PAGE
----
• Trends in Extreme Convergence Page Title / heading goes here Shifts towards … • users as creators and consumers • DIY information services and toolchains • reduced engagement with print materials • collective intelligence Obvious flow on effects for libraries …
    • Trend: Users as Creators and Consumers Page Title / heading goes here
    • Trend: DIY Information Services Page Title / heading goes here Modularisation … • Small re-usable components and data sources • Large range of providers, open competitive market • Integration-oriented and standards compliant • The best of “All You Can Eat” and “BYO” ☺ Low-tech Service Composition • Point & Click, Drag and Drop • Hosted environments • Embedded service intelligence • “Zero” cost
    • Trend: Reduced Engagement with Print Page Title / heading goes here Metamorphosis … • Electronic collections growing, but still dominated by print collections in many ways • in volume, owing to longer term collection development • often not in rate of acquisition, owing to cost • evidence suggests about equal in terms of access • Print to digital conversion (local, global) is motivated more by access flexibility than by a fundamental problem with the object and contents • Reduced engagement with a communication as a medium is likely to take several generations, it will not happen in a single generation (consider radio …) Paradigm Resilience • Processes developed around print publication remain intact • Fundamental information architecture is tied to print (publication/article model, page numbers, indexing, authoring conventions)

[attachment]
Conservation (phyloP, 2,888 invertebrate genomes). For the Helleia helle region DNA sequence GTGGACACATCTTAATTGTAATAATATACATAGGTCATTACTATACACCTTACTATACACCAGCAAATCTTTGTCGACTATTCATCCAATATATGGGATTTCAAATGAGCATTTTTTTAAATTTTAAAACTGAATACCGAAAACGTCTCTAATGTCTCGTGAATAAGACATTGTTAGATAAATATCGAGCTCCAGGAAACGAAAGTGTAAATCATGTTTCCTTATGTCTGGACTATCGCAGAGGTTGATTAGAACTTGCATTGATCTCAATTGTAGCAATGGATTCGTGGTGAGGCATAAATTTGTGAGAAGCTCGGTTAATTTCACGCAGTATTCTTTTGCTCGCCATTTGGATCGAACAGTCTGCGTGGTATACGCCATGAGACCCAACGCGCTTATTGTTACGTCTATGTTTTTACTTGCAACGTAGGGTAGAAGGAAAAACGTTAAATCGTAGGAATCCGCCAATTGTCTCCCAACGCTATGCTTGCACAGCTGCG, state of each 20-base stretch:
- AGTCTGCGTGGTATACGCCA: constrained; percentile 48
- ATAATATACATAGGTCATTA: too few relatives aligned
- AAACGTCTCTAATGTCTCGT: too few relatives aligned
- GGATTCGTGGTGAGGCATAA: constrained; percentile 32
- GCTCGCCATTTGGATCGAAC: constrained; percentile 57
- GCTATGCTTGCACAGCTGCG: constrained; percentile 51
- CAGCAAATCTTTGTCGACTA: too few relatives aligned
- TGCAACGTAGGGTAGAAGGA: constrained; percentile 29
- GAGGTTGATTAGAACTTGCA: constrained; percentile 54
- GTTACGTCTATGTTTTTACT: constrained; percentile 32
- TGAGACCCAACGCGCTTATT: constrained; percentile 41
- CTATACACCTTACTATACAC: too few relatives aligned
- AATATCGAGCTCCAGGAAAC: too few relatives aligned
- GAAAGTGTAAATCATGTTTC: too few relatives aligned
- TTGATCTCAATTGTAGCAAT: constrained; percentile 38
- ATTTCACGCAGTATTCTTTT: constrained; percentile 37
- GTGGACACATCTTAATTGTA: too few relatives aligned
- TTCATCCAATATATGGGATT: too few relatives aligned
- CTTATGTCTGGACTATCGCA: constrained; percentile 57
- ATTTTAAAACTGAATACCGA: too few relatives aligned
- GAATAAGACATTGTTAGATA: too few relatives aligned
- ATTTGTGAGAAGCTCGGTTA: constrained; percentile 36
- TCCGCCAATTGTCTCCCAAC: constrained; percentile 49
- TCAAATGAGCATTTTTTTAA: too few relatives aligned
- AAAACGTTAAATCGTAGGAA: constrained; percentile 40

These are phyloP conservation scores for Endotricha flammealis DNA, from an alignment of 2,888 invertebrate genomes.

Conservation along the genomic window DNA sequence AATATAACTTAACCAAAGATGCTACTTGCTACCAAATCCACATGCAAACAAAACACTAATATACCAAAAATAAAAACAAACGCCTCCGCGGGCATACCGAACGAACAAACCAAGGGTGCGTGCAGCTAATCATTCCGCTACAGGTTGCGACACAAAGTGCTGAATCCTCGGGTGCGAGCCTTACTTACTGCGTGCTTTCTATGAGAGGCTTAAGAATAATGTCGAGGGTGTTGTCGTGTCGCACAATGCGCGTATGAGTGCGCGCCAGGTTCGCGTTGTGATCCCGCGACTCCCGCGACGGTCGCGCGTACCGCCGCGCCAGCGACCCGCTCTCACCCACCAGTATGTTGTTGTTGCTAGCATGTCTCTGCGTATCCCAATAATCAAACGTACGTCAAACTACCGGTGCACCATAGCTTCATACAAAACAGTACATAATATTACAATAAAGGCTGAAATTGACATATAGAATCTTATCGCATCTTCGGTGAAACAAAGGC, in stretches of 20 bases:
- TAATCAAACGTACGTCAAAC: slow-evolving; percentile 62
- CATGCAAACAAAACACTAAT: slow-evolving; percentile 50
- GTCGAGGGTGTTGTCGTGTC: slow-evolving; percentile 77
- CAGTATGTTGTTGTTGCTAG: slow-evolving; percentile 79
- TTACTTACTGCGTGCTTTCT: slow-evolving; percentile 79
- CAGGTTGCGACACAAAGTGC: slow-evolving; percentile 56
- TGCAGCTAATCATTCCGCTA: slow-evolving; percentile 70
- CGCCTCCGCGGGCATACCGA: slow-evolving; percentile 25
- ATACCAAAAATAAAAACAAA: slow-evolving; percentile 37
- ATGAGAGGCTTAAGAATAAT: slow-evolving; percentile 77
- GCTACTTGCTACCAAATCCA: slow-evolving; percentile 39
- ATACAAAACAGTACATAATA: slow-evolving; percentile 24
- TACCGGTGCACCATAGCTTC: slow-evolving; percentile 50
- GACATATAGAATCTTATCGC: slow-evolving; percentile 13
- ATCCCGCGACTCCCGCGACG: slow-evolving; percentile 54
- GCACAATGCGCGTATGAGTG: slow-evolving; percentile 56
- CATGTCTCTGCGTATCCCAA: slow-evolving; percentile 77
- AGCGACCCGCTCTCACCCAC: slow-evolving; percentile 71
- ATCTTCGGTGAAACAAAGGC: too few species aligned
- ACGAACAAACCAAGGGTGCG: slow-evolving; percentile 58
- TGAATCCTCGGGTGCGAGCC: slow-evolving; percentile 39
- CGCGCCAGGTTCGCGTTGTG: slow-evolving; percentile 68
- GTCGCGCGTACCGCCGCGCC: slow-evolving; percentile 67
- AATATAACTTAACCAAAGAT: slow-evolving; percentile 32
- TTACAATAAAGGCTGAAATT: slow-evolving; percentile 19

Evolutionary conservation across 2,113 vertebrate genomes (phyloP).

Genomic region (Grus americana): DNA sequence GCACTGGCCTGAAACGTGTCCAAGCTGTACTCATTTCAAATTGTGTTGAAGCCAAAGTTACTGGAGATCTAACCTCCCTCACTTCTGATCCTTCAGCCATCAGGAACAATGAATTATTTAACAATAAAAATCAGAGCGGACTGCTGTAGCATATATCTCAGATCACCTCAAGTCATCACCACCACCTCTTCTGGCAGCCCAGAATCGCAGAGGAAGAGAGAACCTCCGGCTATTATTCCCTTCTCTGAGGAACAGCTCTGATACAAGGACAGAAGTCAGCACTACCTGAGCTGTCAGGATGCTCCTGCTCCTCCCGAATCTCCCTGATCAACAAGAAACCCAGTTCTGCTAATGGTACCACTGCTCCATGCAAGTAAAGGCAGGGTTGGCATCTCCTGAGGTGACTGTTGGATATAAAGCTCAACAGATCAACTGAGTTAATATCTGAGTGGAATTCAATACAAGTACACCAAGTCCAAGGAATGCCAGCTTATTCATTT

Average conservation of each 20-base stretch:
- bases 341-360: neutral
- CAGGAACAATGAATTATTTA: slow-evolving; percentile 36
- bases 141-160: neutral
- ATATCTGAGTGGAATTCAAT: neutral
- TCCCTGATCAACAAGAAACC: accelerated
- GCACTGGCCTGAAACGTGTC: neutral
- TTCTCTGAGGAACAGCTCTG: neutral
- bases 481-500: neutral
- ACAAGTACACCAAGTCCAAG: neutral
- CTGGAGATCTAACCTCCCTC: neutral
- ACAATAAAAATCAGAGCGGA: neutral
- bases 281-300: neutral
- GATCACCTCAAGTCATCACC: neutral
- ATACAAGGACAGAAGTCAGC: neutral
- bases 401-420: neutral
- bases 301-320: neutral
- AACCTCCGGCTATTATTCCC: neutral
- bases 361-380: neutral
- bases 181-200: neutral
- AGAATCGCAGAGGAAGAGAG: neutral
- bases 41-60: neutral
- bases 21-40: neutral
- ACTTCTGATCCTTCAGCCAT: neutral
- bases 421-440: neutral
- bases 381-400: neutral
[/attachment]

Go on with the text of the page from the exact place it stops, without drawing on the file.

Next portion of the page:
• Trend: Collective Intelligence Page Title / heading goes here The benefits of sharing … • A long established trend (since 1600’s) • Information availability increases approximately exponentially in proportion to the number of consumers, and has for hundreds of years • General tendency to work more collaboratively • Increasing awareness of cross-pollenation as net beneficial • Major difference in the internet age is the is the synchronicity of sharing The risks of sharing … • Bigger isn’t always better (cf web site hits vs visitors) • Collective opinion - the wisdom of the crowd or mass hysteria ? • Information availability increases approximately exponentially in proportion to number of consumers (sharing increases precision, not recall)
    • Trend Effects Page Title / heading goes here Flow-on effects in library-like environments • collections and information repositories • access mechanisms and preferences • resource usage models Differential impacts • public libraries • academic research and reference libraries • special libraries